Inspiring Ocean Stewardship
By Lindsey Kesel, communications director, Sustainable Coastlines Hawaii
A chance encounter with the founders of the original Sustainable Coastlines in New Zealand led executive director Kahi Pacarro and his wife, Louise, to enlist the help of like-minded friends to form what is now known as Sustainable Coastlines Hawaii (SCH). After participating in a community cleanup in Auckland and feeling the rewarding effects, the pair was motivated to focus on the health and preservation of Hawaii’s coastal areas.
Now approaching our third year, SCH is powering forward with the mission of “inspiring local communities to care for their coastlines through hands-on beach cleanups.”
Our outreach teams talk to kids about the hazards of marine and land-based debris, and we are working with organizations like Kokua Hawaii Foundation and Surfrider Foundation to encourage people to reduce, reuse and recycle. We are also collaborating with NOAA to handle and track reports of Japan tsunami marine debris sightings. Most recently, we testified to City Council in support of Bill 72, which proposes to ban smoking on several Oahu beaches. Above all, we’re focused on recruiting significant manpower to scour the shores on all four sides of the island: To date, 3,800 volunteers have removed more than 27,000 pounds of rubbish.
We’ve encountered a number of challenges along the way, but we’re starting to see positive changes. Some people have a hard time letting go of their reliance on single-use plastics, and getting adults to break the bad habit of leaving rubbish behind is tough. The more people we motivate to come out to our events, the greater the opportunity to improve awareness and empower individual action.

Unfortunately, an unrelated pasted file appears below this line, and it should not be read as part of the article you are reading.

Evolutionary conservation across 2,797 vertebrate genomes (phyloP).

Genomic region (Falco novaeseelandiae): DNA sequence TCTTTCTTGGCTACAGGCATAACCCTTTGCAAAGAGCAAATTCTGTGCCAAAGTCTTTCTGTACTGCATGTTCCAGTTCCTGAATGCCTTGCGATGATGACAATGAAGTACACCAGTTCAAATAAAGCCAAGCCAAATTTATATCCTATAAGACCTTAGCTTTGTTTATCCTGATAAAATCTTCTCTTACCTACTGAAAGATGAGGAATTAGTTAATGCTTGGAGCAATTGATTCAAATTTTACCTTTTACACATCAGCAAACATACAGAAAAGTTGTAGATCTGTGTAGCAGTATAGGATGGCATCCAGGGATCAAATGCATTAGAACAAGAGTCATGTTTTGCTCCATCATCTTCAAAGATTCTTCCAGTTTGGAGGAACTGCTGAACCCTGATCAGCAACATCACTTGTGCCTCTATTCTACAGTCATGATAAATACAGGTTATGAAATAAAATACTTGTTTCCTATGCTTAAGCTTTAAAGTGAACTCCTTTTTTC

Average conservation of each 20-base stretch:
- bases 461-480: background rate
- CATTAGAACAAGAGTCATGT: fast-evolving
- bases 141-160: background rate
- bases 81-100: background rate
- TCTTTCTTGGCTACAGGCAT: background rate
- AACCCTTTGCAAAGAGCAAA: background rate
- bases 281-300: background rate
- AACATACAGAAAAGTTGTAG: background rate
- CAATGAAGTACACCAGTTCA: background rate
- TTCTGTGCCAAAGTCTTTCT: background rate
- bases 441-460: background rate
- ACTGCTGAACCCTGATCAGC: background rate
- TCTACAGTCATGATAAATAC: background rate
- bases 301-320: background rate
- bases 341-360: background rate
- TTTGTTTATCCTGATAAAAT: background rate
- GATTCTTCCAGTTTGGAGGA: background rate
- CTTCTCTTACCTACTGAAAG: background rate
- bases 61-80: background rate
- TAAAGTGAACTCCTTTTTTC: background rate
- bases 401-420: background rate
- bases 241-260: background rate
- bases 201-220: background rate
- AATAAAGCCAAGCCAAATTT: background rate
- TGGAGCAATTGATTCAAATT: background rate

One of our smallest volunteers, 3-year-old Micah Beaucage, has made a habit of picking up debris, thanks to our cleanups. “Every time we go to the beach, he spends time carefully sifting through the sand to collect the smallest bits of microplastic, even before he jumps in the water,” says his dad.
Our upcoming Earth Day cleanup and concert with Sea Life Park will be a fun, interactive event, and is the largest celebration we host. You can follow us on Twitter (@Coasthuggers), find us on Facebook, and keep tabs on our progress at sustainablecoastlineshawaii.org.